Digital Textbooks Join the Discourse
- By Christine Beitenhaus
- June 1st, 2009
Earlier this month, Governor Schwarzenegger announced a list of proposed budget cuts to deal with a $24B budget deficit. Among the proposals is a plan to save money through the use of free digital textbooks in the state’s public schools.
A June 8 fact sheet from the Office of the Governor states, “The average textbook costs about $75 to $100 per student. For a school district with about 10,000 high school students, the use of free digital textbooks in just science and math classes could save up to $2M.”
The Governor proposes a two-phase initiative that begins with high school students using digital textbooks in science and math classes this fall. The second phase would open up use of the digital textbooks to all grades.
Digital textbooks have, since Governor Schwarzenegger’s announcement, received more attention, not only as a solution to budget cuts in education, but also as part of President Obama’s commitment to 21st-century education. We spoke with Neeru Kholsa, co-founder and executive director of the CK-12 Foundation, about free digital textbooks’ entrance into the educational discourse, and how students and teachers can use the technology.
CK-12 is a non-profit foundation committed to providing free textbooks to states. “We’re committed to doing whatever we can to move our students into a competitive environment. I want to make that change — help our coming generations. We can’t leave the system as it is,” Kholsa explains.
The push for digital textbooks is not solely the result of the recession. “I think the tough economic times just basically pushed it over the edge, but I think it’s not just the economic times,” Kholsa says. “Things change, evolve. Even in education, we have to evolve to what’s next.” At some point, Kholsa adds, the switch to digital textbooks would happen. “It was a destiny, if you want.” Budget shortfalls have just more recently sent districts looking to digital textbooks as a cost-saving measure.
While facts in textbooks may remain the same, such as two plus two, Einstein’s theories, and Shakespeare’s plays, how it is presented to students does change. “What changes with each generation is the context. When my parents grew up, they learned much differently than I did.” Students now often receive informal education at home, but for those that do not, there is a gap to be bridged with technology that can adapt to students’ varied learning and social environment.
Textbooks originally took care of material a teacher would have to produce by himself or herself. But when textbooks are replaced around every six years or so due to growing costs, teachers cannot update material to reflect recent changes (e.g. Pluto is no longer considered the ninth planet in our solar system) or change their textbooks to reflect the learning challenges a particular group of students may face. Textbooks are not always usable for every student.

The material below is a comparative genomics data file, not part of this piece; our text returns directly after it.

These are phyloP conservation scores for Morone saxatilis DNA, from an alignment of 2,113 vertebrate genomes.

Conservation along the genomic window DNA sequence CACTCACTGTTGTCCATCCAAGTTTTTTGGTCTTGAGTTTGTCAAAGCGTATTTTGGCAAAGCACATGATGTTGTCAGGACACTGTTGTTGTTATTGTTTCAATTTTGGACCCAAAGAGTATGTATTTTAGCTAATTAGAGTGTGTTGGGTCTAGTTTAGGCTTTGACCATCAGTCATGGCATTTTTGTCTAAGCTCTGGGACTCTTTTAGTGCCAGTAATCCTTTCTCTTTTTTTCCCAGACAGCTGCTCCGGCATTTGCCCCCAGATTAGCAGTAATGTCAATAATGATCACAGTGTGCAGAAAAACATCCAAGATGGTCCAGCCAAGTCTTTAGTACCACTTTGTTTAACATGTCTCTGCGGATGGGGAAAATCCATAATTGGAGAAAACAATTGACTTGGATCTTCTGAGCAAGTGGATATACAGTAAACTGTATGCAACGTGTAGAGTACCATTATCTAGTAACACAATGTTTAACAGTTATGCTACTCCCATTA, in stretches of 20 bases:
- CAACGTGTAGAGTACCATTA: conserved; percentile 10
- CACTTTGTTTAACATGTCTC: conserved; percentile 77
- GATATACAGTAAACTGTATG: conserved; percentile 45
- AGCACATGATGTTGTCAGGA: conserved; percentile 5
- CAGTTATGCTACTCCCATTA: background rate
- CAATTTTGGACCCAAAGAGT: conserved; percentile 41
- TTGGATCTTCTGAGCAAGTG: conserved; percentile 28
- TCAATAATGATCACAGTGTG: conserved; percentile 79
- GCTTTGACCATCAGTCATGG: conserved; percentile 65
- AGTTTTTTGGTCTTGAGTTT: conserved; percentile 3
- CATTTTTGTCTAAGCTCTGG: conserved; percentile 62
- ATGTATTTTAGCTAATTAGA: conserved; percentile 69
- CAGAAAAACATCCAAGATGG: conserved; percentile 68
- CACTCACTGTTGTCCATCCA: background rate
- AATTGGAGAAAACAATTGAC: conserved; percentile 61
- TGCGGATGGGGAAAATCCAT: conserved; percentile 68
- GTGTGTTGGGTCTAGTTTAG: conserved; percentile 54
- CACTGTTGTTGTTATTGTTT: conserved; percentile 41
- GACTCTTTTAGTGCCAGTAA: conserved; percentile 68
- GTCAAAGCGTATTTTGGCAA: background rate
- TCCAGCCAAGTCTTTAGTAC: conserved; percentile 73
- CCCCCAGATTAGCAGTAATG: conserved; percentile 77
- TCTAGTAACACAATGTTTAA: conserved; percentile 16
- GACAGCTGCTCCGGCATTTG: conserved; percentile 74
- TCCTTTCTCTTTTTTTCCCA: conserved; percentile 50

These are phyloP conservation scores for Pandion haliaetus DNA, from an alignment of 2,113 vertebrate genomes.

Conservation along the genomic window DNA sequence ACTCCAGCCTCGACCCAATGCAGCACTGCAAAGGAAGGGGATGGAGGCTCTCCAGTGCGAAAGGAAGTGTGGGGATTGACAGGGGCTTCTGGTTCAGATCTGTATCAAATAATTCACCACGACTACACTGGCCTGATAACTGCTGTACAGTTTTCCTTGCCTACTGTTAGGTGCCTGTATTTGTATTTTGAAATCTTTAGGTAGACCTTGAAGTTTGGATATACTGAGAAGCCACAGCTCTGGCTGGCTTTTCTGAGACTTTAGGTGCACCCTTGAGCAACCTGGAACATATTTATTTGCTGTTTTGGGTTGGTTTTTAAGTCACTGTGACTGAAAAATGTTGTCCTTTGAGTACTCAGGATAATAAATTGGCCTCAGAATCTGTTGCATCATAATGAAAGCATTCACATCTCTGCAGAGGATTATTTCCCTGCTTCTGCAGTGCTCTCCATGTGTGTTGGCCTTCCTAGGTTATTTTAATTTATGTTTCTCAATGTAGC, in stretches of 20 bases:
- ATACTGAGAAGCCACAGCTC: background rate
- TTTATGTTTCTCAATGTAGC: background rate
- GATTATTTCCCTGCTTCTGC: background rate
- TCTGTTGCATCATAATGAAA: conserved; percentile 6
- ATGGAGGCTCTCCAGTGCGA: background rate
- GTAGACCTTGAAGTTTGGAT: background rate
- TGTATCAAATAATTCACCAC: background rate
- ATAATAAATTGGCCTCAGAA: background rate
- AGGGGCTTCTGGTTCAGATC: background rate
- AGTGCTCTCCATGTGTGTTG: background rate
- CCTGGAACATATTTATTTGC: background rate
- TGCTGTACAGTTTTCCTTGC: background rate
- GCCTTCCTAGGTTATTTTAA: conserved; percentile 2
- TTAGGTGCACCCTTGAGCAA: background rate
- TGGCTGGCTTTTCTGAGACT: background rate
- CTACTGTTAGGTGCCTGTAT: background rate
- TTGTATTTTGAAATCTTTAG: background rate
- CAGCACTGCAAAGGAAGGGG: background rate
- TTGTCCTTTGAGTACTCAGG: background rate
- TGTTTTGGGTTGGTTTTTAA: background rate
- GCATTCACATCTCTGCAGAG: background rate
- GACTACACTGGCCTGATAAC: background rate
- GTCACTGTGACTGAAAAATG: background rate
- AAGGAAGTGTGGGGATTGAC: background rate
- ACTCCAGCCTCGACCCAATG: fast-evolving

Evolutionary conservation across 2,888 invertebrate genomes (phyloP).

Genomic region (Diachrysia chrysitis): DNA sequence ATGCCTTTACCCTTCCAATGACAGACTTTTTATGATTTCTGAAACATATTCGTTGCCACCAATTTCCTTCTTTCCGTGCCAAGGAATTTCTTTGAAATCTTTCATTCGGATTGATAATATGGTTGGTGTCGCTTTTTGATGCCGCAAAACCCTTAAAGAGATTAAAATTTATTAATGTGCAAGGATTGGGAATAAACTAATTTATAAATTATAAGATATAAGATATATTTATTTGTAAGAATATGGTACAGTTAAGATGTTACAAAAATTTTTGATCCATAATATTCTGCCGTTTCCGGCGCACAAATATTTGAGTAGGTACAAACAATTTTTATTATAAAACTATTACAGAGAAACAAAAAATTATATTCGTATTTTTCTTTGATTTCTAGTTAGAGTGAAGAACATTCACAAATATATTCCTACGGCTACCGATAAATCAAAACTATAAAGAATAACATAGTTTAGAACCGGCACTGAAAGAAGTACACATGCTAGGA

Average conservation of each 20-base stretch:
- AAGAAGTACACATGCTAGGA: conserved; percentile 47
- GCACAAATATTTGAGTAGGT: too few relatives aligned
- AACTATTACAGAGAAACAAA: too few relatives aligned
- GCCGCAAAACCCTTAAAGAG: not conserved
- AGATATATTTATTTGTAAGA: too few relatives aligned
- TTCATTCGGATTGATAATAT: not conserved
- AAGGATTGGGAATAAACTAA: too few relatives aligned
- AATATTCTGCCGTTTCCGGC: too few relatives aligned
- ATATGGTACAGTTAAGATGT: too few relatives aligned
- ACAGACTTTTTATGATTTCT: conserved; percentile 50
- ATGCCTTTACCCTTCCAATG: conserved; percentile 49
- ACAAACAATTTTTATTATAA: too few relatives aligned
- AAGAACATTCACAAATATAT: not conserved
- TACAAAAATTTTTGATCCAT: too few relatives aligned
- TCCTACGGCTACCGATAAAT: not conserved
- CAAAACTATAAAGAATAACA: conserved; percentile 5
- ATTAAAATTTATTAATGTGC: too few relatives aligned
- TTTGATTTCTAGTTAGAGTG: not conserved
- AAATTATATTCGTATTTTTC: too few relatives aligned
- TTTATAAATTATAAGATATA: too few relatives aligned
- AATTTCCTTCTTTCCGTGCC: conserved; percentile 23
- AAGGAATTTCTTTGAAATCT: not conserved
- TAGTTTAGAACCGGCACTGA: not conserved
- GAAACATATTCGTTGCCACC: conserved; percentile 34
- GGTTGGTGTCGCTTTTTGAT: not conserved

Kholsa explains that one of the first questions to answer when considering digital textbooks is student access. Not every student has access to computers once they leave their classroom, but digital textbooks can be printed out for each student. “It is a lot lower cost than buying the textbook.”
As mentioned earlier, not every textbook is going to be usable by every student in a classroom. Not every student in a classroom will be able to learn the same way or understand material presented in the exact same fashion. A digital textbook will allow for teachers to customize information in a context with which students can relate. Interactive material, hyperlinks, and the ability to make notations will help students, teachers, and parents all take an active part in the learning process.
Districts creating digital textbooks can follow common standards while also having the freedom to teach and choose their own content. The technical support CK-12 offers allows states to create something that stays in the system. That base textbook can then be customized by teachers to help students meet state standards.
Kholsa notes, “You can start with K-12 kids and take them from where they are, instead of where you want them to be, and then to where they need to be.” Digital textbooks create ways for teachers to find relatable concepts and different presentation of material.
Digital textbooks also help the education sector adapt to technology. Adults take their Blackberry and their laptop and go to work, Kholsa points out. “My son had two huge backpacks — one weighing more than him!”
One reason Kholsa promotes free textbooks is to address the rising costs of textbooks. Spending $100 per textbook is not always an option for some parents or school districts. Free digital textbooks take away costs that shouldn’t be there, even when accounting for printing the material out for each student.
“We need to think about — if your are committed to education students, we need to make sure we provide them the content that they can scaffold their learning on. They need something in their hands. It shouldn’t cost $100.”
In the end, digital textbooks help create a more context-based learning experience for students. Teachers can tailor material to fit different learning styles, while also helping students learn in a 21st-century atmosphere that uses technology to its fullest. Of course, digital textbooks aren’t the final solution to making students competitive in a global economy.
“We’re in line with one component of it. We’re not the answer,” Kholsa explains. “Nobody is the answer to any one problem. Nothing singly by itself is going to create that change. It’s going to be all these small things together to make that change.”
Kholsa hopes CK-12’s commitment to free textbooks will help other states recognize the significant change California is making with its proposal, and join California in offering student access to a 21st-century education.